And by templates I, of course, mean generics.

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Nice... thanks.. –  majkinetor Apr 18 '13 at 11:11
    
Great Technique! Thanks! This pattern helped me to avoid Reflection –  Tejasvi Hegde Jan 10 at 13:49

A static method is defined on the type. There is no "this". You'll need to make this an instance method, instead:

class BaseClass {
    public void Ping() {
        Type t = this.GetType(); // This will work, since "this" has meaning here...
    }

You can then do:

class DerivedClass : BaseClass {}

DerivedClass instance = new DerivedClass();
instance.Ping();
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I need to accomplish this, if it is possible, with a static method. –  Marco Bettiolo Jun 17 '10 at 18:08
    
@Marco: You'll need to pass in an instance or a type, then. There is no way to get a derived type otherwise. –  Reed Copsey Jun 17 '10 at 18:19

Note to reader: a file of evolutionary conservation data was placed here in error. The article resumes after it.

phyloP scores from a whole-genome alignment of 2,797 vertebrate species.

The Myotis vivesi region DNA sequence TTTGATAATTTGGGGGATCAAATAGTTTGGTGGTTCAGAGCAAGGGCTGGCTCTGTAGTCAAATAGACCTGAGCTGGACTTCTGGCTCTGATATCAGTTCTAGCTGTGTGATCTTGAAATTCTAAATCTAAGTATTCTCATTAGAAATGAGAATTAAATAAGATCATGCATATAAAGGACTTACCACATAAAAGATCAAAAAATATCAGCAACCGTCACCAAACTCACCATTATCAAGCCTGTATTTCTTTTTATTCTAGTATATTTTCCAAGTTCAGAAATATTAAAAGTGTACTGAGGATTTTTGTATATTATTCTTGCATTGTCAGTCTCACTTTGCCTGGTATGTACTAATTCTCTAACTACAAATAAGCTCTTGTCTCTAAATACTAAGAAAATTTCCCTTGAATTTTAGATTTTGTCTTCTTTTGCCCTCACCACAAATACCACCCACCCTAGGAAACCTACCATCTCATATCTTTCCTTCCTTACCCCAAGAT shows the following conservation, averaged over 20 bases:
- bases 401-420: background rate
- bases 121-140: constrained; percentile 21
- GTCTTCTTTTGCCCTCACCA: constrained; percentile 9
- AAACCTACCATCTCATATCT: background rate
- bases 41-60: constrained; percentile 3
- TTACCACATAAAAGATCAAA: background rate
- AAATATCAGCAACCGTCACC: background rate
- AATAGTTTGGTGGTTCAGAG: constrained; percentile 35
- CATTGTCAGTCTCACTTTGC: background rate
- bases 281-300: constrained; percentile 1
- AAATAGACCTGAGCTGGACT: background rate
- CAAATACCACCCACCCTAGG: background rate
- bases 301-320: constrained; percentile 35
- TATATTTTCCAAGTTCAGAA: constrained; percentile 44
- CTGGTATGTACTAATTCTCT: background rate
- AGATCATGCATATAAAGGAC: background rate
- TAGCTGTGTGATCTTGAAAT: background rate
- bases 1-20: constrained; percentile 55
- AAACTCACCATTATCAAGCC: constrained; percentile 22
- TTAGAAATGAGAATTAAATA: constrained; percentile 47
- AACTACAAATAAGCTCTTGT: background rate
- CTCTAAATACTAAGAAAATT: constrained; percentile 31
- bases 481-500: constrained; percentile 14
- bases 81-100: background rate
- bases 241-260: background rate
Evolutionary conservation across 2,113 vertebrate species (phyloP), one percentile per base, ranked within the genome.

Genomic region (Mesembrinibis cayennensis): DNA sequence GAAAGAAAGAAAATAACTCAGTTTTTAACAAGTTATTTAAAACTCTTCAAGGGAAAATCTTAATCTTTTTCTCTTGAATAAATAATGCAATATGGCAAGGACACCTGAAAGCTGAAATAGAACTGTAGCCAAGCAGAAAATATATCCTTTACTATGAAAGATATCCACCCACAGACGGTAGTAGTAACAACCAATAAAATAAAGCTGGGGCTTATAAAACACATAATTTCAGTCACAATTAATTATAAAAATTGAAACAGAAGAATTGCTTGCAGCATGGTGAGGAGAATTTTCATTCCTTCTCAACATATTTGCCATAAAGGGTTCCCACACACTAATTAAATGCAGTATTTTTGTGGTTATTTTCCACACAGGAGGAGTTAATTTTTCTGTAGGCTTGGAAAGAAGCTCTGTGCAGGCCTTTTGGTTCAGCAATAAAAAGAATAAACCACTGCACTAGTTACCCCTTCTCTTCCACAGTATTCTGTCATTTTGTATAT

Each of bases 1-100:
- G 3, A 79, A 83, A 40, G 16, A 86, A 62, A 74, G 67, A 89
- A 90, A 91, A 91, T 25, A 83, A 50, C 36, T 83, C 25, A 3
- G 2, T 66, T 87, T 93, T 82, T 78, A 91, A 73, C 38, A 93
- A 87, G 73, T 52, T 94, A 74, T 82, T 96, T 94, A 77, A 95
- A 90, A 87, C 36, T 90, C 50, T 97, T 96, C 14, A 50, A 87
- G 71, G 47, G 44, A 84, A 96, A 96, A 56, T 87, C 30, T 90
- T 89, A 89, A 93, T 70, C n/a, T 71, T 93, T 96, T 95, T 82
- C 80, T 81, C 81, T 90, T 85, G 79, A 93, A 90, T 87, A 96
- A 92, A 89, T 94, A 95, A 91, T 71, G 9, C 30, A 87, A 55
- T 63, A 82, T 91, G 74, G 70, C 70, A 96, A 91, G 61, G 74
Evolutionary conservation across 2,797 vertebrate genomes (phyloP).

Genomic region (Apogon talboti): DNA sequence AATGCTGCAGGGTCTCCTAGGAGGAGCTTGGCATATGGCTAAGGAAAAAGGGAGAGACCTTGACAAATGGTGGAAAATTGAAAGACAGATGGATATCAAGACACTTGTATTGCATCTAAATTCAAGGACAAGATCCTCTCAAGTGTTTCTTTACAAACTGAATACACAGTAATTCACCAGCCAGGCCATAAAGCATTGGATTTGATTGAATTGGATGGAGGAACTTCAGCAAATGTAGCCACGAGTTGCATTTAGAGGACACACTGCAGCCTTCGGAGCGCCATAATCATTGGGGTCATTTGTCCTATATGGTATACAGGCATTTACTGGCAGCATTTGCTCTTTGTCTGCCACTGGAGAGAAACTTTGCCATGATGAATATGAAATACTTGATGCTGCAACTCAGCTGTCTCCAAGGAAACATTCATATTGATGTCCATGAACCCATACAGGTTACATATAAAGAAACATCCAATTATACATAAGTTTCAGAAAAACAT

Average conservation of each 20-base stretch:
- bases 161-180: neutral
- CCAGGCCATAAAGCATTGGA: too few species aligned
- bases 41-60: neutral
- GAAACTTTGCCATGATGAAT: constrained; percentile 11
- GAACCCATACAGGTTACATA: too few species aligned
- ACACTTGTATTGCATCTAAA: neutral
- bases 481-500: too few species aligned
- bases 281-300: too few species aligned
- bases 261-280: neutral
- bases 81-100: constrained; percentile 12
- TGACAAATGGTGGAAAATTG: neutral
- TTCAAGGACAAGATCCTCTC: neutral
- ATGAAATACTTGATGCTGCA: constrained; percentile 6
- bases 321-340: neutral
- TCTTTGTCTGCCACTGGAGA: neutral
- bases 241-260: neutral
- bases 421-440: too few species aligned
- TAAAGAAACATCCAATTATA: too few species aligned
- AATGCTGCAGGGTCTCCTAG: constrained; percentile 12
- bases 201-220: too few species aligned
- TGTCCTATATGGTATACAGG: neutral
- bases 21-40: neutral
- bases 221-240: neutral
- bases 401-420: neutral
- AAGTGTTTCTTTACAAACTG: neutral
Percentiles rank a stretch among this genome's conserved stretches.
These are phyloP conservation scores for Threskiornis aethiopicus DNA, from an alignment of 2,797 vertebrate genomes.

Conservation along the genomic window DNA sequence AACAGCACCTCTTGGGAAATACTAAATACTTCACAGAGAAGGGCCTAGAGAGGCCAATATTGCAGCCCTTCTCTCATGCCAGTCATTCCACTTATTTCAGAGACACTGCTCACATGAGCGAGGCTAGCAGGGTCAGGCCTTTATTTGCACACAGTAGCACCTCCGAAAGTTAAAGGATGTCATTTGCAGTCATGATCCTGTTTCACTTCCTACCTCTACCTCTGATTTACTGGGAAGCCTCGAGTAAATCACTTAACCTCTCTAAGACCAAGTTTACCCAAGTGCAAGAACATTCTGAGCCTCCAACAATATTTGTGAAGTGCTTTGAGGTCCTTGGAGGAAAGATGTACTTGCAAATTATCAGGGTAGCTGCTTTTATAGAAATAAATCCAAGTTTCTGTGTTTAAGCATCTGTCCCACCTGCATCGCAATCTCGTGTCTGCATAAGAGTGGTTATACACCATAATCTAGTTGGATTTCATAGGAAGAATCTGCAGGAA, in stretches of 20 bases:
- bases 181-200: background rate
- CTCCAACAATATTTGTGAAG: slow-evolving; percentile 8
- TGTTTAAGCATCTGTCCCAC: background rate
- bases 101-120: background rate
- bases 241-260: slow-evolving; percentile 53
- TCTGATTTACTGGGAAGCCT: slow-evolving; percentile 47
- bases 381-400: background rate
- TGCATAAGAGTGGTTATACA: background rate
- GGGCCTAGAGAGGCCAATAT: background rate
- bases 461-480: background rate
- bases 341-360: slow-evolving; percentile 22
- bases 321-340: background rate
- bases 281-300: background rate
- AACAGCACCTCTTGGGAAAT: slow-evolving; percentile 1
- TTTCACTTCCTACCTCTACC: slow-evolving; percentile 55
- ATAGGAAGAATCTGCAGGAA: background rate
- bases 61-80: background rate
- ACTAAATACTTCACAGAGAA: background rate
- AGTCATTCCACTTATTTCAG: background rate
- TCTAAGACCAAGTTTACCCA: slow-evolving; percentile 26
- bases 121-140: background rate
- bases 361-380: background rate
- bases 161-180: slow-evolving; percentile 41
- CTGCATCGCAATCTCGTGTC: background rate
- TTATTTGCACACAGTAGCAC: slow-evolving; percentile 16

this.GetType() returns BaseClass, and not DerivedClass. –  Luca Jun 20 '10 at 10:32
    
@Luca: this.GetType() will return the type of this at runtime - which will be the derived class if you're actually in the derived class. –  Reed Copsey Jun 20 '10 at 19:02

In short this is what I tried to answer here. It uses one interface to unify all derived classes and let them all call the same static method from the base class without passing a Type.

public interface IDerived
{
}
public class BaseClass<T> where T : IDerived
{
    public static void Ping()
    {
        //here you have T = the derived type
    }
}
public class DerivedClass : BaseClass<DerivedClass>, IDerived
{
    //with : BaseClass<DerivedClass> we are defining the T above
}
public class ExampleApp
{
    public void Main()
    {